Generalized root function

Consider the equivalence of the following two questions:

We can do this for cube roots, or even nth roots as well. But we notice this structure in other functions too. For example, consider the equivalence of the following:

Notice that for both nth roots, and division by a constant, we can search for an answer. We can ask, "does 0 squared equal 81? "does 1 squared equal 81?" and so on, until we find 9 squared equals 81. We can do this because \(x / 2\) is a strictly increasing function. But consider the following:

In this case, when we search for the number that when squared equals 11, we'll eventually pass it. That is, we'll find 3^2 = 9, and 4^2 = 16. So our answer lies between 3 and 4. If we want our function to return a natural number, we might desire the integer part of the square root. We could write this search function for square roots, but the general case is nearly identical. Here's a generalized root function \(h,\) which can be instantiated whenever \(f\) is strictly increasing.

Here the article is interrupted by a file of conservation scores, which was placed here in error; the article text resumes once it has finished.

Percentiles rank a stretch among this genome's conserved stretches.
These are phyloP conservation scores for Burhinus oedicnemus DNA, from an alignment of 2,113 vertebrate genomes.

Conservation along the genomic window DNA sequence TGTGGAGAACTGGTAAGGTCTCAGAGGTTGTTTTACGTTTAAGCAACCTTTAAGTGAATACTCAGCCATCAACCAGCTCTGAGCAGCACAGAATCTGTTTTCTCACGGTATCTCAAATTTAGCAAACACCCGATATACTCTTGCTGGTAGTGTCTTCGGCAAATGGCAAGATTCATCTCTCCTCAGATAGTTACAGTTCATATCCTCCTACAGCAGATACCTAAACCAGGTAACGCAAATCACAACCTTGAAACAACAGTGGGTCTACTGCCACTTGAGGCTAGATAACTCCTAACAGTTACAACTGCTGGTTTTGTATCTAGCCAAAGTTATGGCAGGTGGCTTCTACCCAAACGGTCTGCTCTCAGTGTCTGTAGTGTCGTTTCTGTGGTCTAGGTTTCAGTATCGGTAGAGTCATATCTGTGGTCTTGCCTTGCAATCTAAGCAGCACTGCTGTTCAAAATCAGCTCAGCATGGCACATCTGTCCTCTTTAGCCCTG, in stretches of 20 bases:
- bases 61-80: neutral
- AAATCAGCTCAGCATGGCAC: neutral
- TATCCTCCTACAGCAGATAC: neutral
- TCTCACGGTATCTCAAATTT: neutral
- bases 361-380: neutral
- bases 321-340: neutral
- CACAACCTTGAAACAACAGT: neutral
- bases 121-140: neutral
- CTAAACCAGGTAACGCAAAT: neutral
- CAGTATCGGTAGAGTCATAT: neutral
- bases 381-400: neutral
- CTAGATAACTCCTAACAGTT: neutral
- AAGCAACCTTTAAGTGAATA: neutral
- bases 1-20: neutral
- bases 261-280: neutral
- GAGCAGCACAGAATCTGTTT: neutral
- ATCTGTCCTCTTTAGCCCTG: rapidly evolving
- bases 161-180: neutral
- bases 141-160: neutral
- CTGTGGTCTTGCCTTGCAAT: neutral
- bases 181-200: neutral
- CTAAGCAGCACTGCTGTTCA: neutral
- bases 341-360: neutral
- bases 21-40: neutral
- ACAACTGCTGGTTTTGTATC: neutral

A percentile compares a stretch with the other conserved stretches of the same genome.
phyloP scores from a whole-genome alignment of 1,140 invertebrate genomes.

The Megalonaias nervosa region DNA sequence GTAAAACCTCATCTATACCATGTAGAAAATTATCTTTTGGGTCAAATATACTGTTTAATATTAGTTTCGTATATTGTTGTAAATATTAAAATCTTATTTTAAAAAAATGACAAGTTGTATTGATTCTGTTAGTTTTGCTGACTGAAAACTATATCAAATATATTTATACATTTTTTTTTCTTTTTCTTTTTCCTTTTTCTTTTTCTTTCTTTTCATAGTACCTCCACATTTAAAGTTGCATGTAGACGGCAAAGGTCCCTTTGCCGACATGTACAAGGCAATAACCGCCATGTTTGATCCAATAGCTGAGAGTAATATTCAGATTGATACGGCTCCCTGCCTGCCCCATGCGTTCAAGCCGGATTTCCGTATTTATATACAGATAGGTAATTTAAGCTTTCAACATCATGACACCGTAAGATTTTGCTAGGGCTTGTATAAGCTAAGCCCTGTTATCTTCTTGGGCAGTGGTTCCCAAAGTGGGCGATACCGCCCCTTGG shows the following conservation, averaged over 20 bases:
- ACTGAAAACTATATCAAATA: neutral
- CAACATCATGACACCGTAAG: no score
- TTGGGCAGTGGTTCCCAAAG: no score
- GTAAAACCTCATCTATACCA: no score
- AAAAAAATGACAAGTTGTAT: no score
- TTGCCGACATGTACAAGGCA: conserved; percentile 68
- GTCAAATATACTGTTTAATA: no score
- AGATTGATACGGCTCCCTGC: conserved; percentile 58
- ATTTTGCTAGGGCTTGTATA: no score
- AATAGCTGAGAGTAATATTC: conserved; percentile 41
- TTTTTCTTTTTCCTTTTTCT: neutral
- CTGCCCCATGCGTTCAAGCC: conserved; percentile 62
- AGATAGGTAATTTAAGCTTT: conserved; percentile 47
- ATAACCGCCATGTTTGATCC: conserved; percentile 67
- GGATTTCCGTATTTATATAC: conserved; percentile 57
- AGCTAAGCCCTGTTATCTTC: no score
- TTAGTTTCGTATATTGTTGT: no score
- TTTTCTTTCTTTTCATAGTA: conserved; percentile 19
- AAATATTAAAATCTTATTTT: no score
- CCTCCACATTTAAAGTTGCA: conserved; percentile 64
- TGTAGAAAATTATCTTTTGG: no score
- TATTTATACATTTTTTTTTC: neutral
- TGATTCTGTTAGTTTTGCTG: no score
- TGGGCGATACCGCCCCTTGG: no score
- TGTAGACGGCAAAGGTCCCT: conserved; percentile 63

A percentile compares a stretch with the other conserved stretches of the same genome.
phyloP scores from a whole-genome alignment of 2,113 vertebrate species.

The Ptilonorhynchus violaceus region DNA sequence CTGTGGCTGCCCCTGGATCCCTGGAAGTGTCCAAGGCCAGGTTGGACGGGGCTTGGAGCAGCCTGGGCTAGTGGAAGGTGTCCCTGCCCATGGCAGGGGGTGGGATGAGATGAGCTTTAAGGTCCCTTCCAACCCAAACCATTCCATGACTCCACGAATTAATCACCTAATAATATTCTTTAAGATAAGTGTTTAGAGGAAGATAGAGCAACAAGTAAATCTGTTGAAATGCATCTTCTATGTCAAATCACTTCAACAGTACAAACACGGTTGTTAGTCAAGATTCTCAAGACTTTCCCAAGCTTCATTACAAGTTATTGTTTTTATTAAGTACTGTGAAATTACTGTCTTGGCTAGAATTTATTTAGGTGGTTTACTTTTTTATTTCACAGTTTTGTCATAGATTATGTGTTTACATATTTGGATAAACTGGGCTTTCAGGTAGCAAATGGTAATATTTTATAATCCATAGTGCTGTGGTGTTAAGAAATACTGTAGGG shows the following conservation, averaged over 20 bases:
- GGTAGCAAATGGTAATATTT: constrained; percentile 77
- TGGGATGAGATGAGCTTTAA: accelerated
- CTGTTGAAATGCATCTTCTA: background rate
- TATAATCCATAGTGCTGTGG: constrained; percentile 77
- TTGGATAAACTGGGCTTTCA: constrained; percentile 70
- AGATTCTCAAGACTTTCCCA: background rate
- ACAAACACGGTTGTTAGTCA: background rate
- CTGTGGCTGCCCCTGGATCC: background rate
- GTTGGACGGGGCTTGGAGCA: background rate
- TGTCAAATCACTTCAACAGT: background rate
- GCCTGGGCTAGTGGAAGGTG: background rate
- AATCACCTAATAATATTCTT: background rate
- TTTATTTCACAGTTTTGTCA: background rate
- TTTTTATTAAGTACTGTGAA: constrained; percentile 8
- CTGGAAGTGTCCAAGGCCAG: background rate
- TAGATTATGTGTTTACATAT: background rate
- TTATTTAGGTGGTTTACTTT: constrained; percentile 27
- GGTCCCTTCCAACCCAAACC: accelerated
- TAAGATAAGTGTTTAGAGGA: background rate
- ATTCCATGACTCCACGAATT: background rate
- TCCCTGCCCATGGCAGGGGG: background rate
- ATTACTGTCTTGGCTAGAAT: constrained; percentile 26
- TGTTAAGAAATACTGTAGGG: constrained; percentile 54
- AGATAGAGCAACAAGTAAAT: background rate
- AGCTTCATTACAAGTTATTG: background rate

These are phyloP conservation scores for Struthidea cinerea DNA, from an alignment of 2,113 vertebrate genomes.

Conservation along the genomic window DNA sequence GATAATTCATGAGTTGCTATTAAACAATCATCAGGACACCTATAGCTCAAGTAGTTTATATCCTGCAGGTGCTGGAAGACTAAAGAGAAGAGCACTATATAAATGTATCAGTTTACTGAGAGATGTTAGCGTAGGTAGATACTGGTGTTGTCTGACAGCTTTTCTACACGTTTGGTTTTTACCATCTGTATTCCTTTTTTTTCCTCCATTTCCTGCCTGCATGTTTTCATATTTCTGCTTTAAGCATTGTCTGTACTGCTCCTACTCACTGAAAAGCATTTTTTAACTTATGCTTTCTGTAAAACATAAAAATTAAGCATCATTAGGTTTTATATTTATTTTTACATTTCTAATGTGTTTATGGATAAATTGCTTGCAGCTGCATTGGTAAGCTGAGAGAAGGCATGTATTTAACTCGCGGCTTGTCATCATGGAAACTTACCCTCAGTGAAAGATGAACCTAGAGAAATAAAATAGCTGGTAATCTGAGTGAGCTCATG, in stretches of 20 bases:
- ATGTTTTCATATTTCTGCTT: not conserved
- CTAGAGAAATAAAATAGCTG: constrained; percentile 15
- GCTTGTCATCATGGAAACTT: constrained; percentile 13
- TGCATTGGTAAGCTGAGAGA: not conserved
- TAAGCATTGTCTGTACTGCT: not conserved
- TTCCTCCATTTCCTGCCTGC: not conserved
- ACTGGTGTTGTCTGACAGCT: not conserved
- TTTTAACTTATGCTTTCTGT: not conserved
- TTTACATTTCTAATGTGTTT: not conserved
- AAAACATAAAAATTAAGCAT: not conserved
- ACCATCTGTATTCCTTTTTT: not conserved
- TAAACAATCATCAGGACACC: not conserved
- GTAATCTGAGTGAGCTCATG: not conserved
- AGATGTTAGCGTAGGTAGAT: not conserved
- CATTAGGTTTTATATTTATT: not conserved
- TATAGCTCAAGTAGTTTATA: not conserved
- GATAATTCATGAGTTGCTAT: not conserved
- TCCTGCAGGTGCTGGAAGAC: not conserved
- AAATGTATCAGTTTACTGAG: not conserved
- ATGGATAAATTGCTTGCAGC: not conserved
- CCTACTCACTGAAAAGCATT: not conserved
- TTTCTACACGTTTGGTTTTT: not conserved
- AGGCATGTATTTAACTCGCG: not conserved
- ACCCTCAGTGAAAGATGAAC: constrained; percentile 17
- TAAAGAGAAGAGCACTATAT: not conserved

$$\begin{align} & g(x, y) = \begin{cases} g(x + 1, y) & \text{if }f(x) \lt y \\[0.5em] x & \text{if }f(x) \ge y \end{cases} \\[1em] & h(y) = g(0, y) \end{align}$$

For example, suppose we want to find the integer part of the square root of 11. Then \(f(x) = x^2,\) and our computation proceeds as follows:

$$\begin{align} h(11) &= g(0, 11) \\[0.25em] &= g(1, 11) \\[0.25em] &= \ldots \\[0.25em] &= g(4, 11) \\[0.25em] &= 4 - 1 \\[0.25em] &= 3 \end{align}$$
def f(x):
	return x ** 2

def g(x, y):
	if f(x) < y:
		return g(x + 1, y)
	elif f(x) == y:
		return x
	else:
		return x - 1

def h(y):
	return g(0, y)

for i in range(0, 10):
	print(str(i) + ' ' + str(h(i)))